Director: Nandita Das
Cast: Nawazuddin Siddiqui, Rasika Dugal, Tahir Raj Bhasin, Rishi Kapoor, Paresh Rawal, Divya Dutta, Javed Akhtar
U/A, 116 minutes
So, Manto is perfect. Of course, Manto was perfect. The writer Sa'adat Hasan Manto was possibly the greatest literary genius the subcontinent ever produced – and never adequately celebrated. But the film made on his life does offer a fitting homage to the artist, his milieu and his wonderful, tormented, fantastic mind.
Sadat Hasan Manto: Our greatest, and least celebrated, literary genius. (Photo: Manto poster)
The film shines with superlative acting.
Leading every frame is Nawazuddin Siddiqui playing the writer Manto with all his flair, his eavesdropping attentiveness, his restlessness, his syrupy sentimentality (Yaad hai, usne humein free ka paan diya tha), his harshness of vision and hurtfulness of feeling. Nawazuddin portrays Manto with breath-taking perfection – he gazes adoringly at his handsome filmstar friend Shyam (Tahir Raj), fondly at his patient wife Safia (Rasika), wonderingly at the world he sees around him – its pimps and prostitutes with tired eyes, its leering rapists and butchered victims, its mud and blood and gore and pus and filth – and its fun. For Manto was also a film writer, and this film portrays his two worlds – the dark and the glittering – with deft beauty.
The portrayals of Manto and his wife Safia are superb. (Photo: Twitter)
In pre-Independence Bombay, Manto was part of a radical writers’ group which included Ismat Chugtai drawling insouciantly about her work, ‘Tumko yaad reh jaaye, utna toh accha tha,’ and a studio scene including Ashok Kumar, a beautiful young Nargis, K Asif (‘ideating’ about Mughal-E-Azam) and Manto’s friend, the upcoming star, Shyam. Tossing about on the waves of life that crash so fantastically in Bombay, Manto was enjoying being a writer whose pages practically buzzed.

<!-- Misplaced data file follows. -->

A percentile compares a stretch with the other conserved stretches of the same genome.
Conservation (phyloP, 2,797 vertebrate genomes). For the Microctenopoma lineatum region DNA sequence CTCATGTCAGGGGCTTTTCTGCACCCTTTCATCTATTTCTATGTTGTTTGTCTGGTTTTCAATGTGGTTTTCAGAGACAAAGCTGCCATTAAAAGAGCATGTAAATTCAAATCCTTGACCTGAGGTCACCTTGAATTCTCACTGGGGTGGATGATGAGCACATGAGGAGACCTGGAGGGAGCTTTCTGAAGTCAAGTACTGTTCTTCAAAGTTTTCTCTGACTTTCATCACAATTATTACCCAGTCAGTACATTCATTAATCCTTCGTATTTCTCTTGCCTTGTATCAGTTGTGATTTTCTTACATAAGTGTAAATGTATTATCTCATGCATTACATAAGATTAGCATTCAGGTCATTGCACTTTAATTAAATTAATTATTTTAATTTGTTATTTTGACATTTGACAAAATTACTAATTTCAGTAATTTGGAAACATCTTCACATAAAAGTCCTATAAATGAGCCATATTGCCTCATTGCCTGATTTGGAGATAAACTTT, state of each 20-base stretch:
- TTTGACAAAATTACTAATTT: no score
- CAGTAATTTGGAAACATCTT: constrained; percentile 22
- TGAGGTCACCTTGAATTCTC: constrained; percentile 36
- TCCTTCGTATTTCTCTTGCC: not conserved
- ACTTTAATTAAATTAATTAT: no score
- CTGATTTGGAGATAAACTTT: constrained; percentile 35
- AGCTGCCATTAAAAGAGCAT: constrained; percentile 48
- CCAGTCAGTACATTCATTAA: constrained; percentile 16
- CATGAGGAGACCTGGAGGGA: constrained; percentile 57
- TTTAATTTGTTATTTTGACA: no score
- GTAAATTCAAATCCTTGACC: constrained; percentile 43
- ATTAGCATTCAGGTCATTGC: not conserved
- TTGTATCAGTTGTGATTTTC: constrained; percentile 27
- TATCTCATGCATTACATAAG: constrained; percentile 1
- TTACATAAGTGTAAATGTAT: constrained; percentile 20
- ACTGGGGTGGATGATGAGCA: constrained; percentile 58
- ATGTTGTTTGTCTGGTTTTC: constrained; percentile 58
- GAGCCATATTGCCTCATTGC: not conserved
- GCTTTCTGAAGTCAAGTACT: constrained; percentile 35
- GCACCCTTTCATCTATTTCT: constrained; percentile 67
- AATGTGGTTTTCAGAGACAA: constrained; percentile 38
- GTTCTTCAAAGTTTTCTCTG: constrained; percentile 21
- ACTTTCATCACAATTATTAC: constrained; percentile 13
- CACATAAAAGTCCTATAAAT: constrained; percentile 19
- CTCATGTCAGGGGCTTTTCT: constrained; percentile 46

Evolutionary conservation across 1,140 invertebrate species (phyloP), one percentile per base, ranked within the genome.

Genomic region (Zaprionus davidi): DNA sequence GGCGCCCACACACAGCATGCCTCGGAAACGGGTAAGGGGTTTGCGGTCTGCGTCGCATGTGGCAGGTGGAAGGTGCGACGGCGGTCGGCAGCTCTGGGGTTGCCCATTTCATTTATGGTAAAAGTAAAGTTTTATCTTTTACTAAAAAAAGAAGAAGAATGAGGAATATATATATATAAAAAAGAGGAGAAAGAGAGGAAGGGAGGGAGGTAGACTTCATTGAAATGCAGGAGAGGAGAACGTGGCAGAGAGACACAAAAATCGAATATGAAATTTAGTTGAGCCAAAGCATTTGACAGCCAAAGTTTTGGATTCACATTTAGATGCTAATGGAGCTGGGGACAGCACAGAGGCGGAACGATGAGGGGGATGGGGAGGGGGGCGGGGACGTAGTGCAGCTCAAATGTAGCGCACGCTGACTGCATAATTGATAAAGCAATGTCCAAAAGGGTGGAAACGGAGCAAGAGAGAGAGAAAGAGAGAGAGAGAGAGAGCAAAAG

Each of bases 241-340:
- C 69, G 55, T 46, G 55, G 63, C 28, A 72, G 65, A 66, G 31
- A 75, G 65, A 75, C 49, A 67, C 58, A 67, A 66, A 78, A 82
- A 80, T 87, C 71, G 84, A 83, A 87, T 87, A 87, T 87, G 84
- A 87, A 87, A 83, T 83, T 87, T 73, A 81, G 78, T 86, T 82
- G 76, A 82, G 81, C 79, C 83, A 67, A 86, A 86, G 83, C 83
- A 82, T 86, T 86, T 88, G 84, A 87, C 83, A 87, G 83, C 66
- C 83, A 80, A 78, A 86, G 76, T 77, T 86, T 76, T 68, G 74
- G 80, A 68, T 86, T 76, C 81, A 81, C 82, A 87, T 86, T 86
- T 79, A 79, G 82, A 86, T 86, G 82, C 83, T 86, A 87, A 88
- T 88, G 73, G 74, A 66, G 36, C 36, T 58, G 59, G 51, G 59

But then comes 1947 – and dark violence spills over every page proclaiming freedom.
Manto stays in Bombay, until Shyam’s uncle arrives from Rawalpindi and tells a horrific tale of his son being butchered by rioters. Shyam then spits viciously at Manto, ‘If there was a communal riot now, I could kill you.’
That moment changes Manto’s life forever for those words literally break his heart. He is suddenly aware not of love but of blood and lines and limits that shut the doors of your heart. For a writer, and a friend, to face such lines is shattering. And Manto is shattered by Shyam.
He leaves for Pakistan.
In Lahore, Manto is surrounded by poverty and desperation of refugees. (Photo: Screengrab)
Lahore is no Bombay though. In 1948, it is dirt-poor, full of refugees, dank, depressing, dark. Manto drowns himself in drink, but cannot escape the ugliness around him. It is at this time that he writes some of his most shocking, stunning work – Thanda Gosht, the story of a Sikh man who rapes a Muslim girl, only to discover she is already dead – landing him in court facing an obscenity trial where he's cattily targeted by Faiz, and quietly defended by a Professor Abid, played by a surprisingly suit-clad Javed Akhtar.